January 20, 2018 at 6:38 pm #8005
I don’t see anything for pull out shelves, which are pretty common these days. Can I trick the software into drawing the holes for these by simply adding some amount to the first offset? How can I make it draw the door, too?January 20, 2018 at 9:33 pm #8006Lynn HinmanSpectator
I have the ability to export it to my CNC so I do the work in that program. I create a cabinet with the doors and since my pull outs are only two sizes, I open and export them into the DXF layout. Per my previous emails with them, I believe they do not support this for this version, it will come out in a future version.
Lynn HinmanJanuary 20, 2018 at 10:46 pm #8010
I found your post after looking through the forum a little.
I use Vectric software, too, but I’m not all that great at editing the files inside VCarve. I primarily use it to import DXF’s from something else, make toolpaths and nest parts. I am, however, pretty familiar with Sketchup and Fusion 360. I find the layout and measuring tools in VCarve to be so lacking, I actively avoid making changes to drawings with their software. I’m sure it’s something I could learn, but, meh.
If I can use Sketchup to draw the holes, that would work out better for me; I already have tons of Sketchup hole templates that I can simply merge into the part. I can move the holes to a drilling layer in Vcarve after importing the DXF easy enough, assuming it will include the changes I make.
Sure would be awesome if I didn’t need to do so much cleanup work, though.
SteveJanuary 20, 2018 at 11:43 pm #8011Lynn HinmanSpectator
While I have been using SketchUp for over 6 years, I have been doing work on my CNC for over 8 years and work on my files there. With the DXF import and the ability to have everything automated, it makes it great. I use to do most of my design work in Sketchup but now use it with CabWriter. The ability to provide the customer perspectives as well as layout views is something that with the combination of the two programs, I had problems doing before. It was a learning curve but is well worth it. I had to draw many versions to get it right, but it is second nature now. Cabinets are not my primary business. I do more 2.5D work and contract out to other builders to do their jobs. I have a large shop by most standards – 2000sqf and I am building a 5000sqf shop, mostly furniture design and one of a kind builds. I will also start teaching again with the larger shop – between 4-6 benches. I also have a large format 100 watt laser that I do a lot of work with. With version 2.0, the support for dado/rabbet and tongue and groove carcass construction, including captured backs is a big thing for me. I do more raised panel doors than flat panels which is gaining popularity because of the simple lines that customers like. Like you, there were changes I had to make with their system – like the ladder base. I previously did my toe kicks with the bottom housed in a dado. The ladder sure makes it easier to level the base. I started with the pony face clamps and drilled my face frames together with that system. For the price, you cannot beat the features and speed of drawing once you learn the system. They listen and take your input, so if it is not there, it may be added at a later date as they continue to improve the system.January 21, 2018 at 10:40 am #8015cabwriterKeymaster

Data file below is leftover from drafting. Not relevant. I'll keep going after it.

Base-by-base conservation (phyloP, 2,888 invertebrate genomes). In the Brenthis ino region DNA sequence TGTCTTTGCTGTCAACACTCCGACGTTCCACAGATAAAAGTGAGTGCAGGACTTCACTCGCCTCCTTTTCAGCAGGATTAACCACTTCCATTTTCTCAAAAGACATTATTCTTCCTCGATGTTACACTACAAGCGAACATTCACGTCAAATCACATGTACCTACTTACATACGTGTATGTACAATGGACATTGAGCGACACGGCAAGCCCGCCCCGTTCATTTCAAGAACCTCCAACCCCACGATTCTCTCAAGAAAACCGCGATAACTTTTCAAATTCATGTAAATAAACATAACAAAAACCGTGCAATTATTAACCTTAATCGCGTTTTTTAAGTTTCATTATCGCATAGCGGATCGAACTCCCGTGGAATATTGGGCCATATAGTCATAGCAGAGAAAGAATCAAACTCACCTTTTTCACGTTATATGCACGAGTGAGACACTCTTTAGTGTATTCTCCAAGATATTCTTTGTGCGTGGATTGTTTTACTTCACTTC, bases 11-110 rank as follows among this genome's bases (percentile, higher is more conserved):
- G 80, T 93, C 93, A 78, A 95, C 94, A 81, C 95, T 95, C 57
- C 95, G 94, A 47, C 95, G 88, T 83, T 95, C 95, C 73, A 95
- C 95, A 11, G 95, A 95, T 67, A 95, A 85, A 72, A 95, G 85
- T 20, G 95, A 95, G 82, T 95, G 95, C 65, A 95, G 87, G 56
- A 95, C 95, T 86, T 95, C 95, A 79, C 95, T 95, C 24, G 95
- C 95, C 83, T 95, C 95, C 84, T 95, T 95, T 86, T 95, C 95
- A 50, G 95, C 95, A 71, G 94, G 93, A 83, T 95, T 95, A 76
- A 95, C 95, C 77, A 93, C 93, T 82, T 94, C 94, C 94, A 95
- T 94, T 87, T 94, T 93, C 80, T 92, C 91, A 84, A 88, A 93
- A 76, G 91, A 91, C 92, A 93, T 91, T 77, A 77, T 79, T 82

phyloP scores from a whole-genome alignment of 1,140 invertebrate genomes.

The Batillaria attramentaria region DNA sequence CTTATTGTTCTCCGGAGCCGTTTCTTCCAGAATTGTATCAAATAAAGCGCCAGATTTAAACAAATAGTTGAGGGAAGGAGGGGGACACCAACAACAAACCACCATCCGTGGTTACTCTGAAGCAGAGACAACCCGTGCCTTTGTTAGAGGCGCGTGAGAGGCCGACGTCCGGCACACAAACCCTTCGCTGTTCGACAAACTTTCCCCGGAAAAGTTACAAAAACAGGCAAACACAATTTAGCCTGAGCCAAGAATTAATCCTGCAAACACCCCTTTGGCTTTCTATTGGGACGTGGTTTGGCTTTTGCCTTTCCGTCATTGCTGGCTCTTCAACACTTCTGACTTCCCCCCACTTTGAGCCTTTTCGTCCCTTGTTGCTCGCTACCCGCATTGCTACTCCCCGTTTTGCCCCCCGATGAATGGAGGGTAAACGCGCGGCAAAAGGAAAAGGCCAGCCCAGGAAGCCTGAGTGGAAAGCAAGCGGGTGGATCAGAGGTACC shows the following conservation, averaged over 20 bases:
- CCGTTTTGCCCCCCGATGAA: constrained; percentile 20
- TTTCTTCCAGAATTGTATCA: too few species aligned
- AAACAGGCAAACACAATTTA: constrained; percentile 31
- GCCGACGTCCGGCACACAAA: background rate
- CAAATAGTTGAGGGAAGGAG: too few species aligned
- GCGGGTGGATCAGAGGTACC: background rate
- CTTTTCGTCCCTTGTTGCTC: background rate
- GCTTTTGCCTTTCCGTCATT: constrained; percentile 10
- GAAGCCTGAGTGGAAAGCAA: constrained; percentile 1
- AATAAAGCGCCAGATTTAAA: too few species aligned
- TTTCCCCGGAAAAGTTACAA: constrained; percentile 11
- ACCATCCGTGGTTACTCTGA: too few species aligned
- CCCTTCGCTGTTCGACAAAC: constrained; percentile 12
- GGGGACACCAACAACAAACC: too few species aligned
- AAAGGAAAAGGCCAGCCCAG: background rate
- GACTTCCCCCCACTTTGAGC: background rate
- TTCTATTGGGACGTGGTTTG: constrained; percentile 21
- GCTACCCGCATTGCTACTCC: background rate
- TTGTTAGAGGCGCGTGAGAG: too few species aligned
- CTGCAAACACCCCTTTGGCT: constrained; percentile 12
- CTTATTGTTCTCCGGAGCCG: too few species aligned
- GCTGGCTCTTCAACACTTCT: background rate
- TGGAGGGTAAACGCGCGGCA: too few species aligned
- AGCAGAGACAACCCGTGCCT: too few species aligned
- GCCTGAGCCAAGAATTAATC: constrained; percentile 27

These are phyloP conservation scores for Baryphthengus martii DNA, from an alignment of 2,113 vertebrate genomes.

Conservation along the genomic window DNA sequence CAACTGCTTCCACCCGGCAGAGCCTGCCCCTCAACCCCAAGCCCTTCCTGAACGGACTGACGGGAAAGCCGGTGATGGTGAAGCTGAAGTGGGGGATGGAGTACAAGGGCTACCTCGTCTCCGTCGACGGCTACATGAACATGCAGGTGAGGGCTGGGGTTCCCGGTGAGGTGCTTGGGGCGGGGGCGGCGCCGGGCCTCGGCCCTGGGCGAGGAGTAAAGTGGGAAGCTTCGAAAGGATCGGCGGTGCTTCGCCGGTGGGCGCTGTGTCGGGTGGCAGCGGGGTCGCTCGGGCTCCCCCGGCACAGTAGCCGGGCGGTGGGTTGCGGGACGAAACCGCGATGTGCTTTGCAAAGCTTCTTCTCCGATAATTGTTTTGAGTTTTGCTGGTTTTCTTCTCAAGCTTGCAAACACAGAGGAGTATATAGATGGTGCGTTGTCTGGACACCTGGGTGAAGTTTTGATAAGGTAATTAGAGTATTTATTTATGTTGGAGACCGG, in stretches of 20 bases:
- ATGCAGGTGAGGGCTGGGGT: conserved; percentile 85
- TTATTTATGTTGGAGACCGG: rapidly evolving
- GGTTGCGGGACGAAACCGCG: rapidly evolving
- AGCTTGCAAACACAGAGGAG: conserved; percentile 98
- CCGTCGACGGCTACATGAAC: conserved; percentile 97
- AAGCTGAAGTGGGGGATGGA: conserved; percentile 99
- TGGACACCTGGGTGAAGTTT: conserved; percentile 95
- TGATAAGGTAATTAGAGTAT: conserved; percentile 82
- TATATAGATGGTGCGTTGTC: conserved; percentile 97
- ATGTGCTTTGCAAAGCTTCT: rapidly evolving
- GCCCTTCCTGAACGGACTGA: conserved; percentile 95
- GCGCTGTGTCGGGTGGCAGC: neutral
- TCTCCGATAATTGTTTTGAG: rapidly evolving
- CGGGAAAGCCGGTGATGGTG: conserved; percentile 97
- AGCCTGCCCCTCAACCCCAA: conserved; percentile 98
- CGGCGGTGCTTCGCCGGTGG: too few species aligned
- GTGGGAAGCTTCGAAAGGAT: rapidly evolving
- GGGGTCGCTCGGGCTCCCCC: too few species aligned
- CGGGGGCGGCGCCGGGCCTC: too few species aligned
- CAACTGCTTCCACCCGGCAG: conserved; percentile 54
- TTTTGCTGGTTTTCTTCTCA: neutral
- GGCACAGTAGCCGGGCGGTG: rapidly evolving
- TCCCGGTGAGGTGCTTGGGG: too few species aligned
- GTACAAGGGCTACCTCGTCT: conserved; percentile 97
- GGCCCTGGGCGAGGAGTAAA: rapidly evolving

Great conversation; thanks Lynn, for your input.
In terms of the pullout shelves, you have a couple of options, which start with drawing a Divided Base cabinet. See this tutorial video for how to do that:
This type of cabinet allows you to have a multi-bay cabinet of any height, but it doesn’t automatically draw the doors or drawers; you use the Door or Drawer tool for that, which gives you more flexibility. This video covers those tools:
Once you’ve drawn the divided base to your liking, you could simply use the Door tool to add doors, then use SketchUp to punch holes for drawer slides for the pullout trays anywhere you want and you’d have the information you need on the DXF files for your cnc. If you want CabWriter to draw the drawer slide holes, you would do the following. Before using the door tool, you would draw a bunch of drawers first with a drawer face height that would select the correct drawer box height as setup in the Drawer settings tab. For example, if your pullout trays were going to be 3″ high, you would have a drawer box of that height setup in the settings tab then start drawing drawer faces using the Drawer tool that are maybe 4″ high in the spots where you want a tray. One thing you must make sure of is that you don’t draw a drawer slide hole where a hinge plate hole will go later or it will cause CabWriter to have an error. Once you’re done drawing your drawer boxes, you’ll delete the drawer fronts and use the Door tool to draw your doors.
Let me know if this makes sense. If not, I can create a video for you to see how it works…
GregJanuary 21, 2018 at 8:01 pm #8031
I’m still getting my head wrapped around the basics right now. But, based on your response in another thread, it seems like I could just draw the holes for the slides in Sketchup faster. Of course, if I’m drawing the holes, I’ll be able to see right away if I’m going to hit a hinge; I could move those pretty easily, if needed.
SteveJanuary 22, 2018 at 7:49 am #8037cabwriterKeymaster
You’re right, if you know SketchUp well, it’s probably easier to just draw the holes after drawing the door, then like you said, you can avoid the hinge plate holes…
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